A Tiny, but Powerful Member of the Animal Kingdom
Prologue: When I sat down to write this week’s Treasure Hunt I had planned to introduce one of my favorite and hard-working little plants, Deerweed. But as I got deeper into the research about certain aspects of Deerweed, I discovered a world of mind-boggling information on the major pollinator of Deerweed; Bees. Because of this, I added a section on bees that I thought was fascinating. As I have been doing, I passed the text off to a good friend and colleague to get his comments, edits etc. He, replied … nicely of course … “You got it all wrong, it should be all about the bees“.
When I thought about it, he was absolutely right! And here’s the reason … if you have been following our Treasure Hunts you will remember that 4 of the 5 of the “Hunts” published so far have discussed reproduction. After all … it is Spring, reproduction is in the air, and bees are a major player in this vital process. And happily, while bees are gathering nectar to raise their own young, they are simultaneously pollinating the plants they visit, thereby helping produce the next generation of that plant.
Bees are Premier Pollinators and Vitally Important
Scientists consider bees to be a keystone species and the USDA estimates that 80% of insect crop pollination is accomplished by bees. They are critically important to ecosystems of at least 90 commercially grown crops that depend on bee pollination for survival. Bees are the undisputed champions of the
pollination world. However, bees are in trouble. Like many in the insect world, bee populations are declining precipitously. While pesticides and climate change, are part of the problem, die-offs are happening largely because bees, like many insects, are losing their habitat to both development and urbanization.
The Superhero Bee
If a bee were a superhero, its sight would be its super power. Bees have two types of eyes, with each type having a separate function. The three smaller eyes in the center-top of a bee’s head are called ocelli; a word from Latin, and meaning “little eye”. These little bee eyes each have a single lens, with the three of them helping the bee maintain stability and navigate.
Vision is accomplished using two very large compound eyes. These eyes are amazing examples of nature’s engineering. A bee compound eye is made up of thousands of tiny lenses called facets. Each of these facets takes in one small part of the insect’s field of view. The bee’s brain then converts these signals into a mosaic-like picture made of each image. Some bees have up to 8,600 facets.
Bees Cannot See Red: Humans base their color combinations on red, blue and green, while bees base their colors on ultraviolet light, blue and green. This is the reason why bees can’t see the color red. Things that appear “red” to us, look black to bees. On the other hand, bees are able to see ultraviolet patterns on various flowers.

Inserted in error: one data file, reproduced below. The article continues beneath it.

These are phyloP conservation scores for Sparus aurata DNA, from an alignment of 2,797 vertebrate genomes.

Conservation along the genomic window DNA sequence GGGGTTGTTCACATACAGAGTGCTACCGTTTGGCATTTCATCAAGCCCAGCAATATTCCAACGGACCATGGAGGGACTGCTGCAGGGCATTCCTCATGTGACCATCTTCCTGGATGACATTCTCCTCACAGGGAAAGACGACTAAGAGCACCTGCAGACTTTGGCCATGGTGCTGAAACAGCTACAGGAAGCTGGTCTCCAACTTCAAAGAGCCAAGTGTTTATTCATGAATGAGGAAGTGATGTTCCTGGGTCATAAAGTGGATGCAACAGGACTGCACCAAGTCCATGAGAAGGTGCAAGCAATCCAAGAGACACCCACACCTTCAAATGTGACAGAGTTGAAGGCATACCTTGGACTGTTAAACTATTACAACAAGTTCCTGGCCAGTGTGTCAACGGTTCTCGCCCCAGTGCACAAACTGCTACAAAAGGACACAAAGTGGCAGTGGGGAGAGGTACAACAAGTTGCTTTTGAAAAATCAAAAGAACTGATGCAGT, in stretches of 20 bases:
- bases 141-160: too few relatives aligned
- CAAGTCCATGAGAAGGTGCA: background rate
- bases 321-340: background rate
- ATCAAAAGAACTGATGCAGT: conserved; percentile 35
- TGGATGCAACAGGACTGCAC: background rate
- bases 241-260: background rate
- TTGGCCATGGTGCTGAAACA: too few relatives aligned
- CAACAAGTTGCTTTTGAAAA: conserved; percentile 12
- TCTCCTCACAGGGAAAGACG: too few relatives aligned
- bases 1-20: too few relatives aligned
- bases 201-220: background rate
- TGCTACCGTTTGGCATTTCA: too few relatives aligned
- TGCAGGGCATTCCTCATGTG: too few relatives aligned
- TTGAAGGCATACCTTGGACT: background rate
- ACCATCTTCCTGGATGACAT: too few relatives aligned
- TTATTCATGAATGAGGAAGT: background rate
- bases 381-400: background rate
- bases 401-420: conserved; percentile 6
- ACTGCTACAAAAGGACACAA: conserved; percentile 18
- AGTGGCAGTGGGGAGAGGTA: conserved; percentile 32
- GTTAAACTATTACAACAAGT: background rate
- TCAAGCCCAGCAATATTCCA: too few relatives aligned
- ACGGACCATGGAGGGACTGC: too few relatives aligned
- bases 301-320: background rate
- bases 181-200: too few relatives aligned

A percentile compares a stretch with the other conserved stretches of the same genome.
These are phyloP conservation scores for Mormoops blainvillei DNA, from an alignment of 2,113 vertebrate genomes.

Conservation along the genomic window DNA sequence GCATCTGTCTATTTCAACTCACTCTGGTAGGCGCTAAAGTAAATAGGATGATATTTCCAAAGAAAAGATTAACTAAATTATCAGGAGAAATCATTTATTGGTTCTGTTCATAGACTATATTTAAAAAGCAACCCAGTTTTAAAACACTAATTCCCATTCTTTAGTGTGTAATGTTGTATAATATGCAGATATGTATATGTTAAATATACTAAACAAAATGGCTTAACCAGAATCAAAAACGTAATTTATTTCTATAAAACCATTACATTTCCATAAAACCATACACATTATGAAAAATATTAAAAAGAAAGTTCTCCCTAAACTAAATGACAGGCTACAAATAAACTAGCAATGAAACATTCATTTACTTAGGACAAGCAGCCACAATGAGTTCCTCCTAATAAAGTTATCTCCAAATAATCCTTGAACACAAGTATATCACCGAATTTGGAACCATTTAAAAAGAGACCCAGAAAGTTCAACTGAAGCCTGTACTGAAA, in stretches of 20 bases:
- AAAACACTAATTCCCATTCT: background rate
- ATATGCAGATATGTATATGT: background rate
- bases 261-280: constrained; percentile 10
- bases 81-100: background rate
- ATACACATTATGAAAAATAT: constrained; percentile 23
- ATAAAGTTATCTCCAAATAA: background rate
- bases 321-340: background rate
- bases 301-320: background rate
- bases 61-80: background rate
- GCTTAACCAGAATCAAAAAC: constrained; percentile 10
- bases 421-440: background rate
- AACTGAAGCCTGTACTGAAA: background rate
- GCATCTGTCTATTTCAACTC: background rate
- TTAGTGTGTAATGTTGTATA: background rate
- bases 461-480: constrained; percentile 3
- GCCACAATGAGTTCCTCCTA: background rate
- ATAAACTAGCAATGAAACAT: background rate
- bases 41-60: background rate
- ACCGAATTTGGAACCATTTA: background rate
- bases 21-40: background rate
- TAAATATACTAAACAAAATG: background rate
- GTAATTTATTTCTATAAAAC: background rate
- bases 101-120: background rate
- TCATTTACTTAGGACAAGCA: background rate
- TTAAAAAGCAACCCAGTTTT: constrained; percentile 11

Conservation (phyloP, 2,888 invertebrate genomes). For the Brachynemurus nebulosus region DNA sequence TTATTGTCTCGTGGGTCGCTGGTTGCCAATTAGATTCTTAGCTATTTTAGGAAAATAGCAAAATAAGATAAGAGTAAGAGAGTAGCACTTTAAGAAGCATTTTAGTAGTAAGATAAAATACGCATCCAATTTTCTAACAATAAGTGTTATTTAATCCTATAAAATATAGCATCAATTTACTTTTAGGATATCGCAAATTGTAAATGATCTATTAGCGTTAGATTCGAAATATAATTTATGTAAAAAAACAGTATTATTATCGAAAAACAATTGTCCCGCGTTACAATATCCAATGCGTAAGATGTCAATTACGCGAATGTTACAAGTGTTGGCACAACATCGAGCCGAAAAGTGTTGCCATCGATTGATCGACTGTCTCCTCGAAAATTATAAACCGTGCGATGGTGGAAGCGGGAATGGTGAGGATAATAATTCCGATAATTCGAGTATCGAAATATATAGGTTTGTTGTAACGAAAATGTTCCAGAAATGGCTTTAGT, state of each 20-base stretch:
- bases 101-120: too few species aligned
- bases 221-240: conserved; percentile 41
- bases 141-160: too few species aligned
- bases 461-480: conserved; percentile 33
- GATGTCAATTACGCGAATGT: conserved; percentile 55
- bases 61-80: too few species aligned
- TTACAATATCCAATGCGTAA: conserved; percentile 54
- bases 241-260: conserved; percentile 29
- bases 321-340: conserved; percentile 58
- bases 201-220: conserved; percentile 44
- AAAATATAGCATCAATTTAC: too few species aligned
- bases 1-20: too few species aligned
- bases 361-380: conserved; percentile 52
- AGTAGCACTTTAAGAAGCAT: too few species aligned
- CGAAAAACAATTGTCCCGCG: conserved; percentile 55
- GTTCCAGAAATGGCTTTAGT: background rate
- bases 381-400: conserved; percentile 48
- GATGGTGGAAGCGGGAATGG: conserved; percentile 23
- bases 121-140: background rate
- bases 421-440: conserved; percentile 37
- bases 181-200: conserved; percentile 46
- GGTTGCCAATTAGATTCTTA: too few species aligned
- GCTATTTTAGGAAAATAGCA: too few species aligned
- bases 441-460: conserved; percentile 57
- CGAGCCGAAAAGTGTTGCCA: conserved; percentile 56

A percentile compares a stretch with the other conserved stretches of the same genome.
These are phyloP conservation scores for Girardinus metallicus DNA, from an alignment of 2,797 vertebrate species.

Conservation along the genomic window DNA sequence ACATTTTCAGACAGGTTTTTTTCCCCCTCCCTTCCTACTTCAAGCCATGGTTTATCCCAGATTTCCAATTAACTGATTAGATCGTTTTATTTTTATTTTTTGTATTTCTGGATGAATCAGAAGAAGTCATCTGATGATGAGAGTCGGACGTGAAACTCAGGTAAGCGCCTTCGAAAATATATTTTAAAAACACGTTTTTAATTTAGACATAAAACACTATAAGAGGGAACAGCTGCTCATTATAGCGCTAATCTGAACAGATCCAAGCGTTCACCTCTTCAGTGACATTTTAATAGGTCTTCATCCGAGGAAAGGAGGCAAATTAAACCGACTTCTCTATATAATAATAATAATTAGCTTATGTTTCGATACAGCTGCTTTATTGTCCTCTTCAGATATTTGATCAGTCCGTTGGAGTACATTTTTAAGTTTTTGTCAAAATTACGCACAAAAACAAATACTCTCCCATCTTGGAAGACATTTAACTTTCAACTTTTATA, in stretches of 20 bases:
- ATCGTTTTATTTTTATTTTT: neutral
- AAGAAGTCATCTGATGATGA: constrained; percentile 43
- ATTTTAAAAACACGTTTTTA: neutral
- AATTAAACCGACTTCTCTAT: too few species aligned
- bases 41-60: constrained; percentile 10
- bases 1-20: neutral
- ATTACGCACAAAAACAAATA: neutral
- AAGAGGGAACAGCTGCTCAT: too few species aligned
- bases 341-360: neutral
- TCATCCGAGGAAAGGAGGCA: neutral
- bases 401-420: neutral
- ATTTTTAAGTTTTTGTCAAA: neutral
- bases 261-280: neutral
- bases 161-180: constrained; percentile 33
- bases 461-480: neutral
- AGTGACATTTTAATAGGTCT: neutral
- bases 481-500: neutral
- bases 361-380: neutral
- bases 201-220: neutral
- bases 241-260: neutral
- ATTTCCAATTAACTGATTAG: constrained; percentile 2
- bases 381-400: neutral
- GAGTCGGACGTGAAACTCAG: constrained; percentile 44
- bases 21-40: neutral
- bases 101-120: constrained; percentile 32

About the Deerweed … Never Mind, It’s Done!
Bees go mad over the bright-yellow flowers of this California native. And, as mentioned above, they are simultaneously gathering nectar and pollinating. However, once pollinated, the flower gets to work producing seeds for the next generation. Since the bees are no longer needed on the pollinated flower, that flower turns red and a bee can’t “see” it anymore. It is therefore common for us to see both red and yellow flowers on the same stalk of Deerweed. Why does the plant do that? The pollinated flower appears black to the bee, so it is not attracted to it, because it can no longer see it. Bee vision then becomes another “Mother Nature win-win” situation; the bee doesn’t waste time on the pollinated flower and that particular flower is not disturbed while it is busy preparing for the next generation.
You can find Deerweed along the coastal trail of More Mesa and many other habitats in our area. You can find bees everywhere.
A Word in Support of the Bee
Lastly, have you ever noticed when someone mentions bees, the first thing, and most times the only thing, that gets discussed is a stinging incident? Unlike mosquitos and other stinging insects, bees are merely reacting to a perceived threat to the colony or the hive. There is no benefit to the individual bee who stings someone. In fact, it is committing suicide, since the stinger is stuck in the wound (with several other body parts) and the bee can no longer function.
People who love More Mesa have a long tradition of not only carrying out their own trash, but picking up trash left by others. Since the lockdown many more people are visiting More Mesa. These new people don’t know about our More Mesa traditions and therefore do not know that they should be very respectful of this place we love. Also, with the current situation, it is not as easy to pick up after those who are “not in the know”. One way to help would be to educate the newcomers … shouting from six feet away … that More Mesa is a very special place and we need to take care of it. Ask them to PLEASE pick up their trash and carry it out.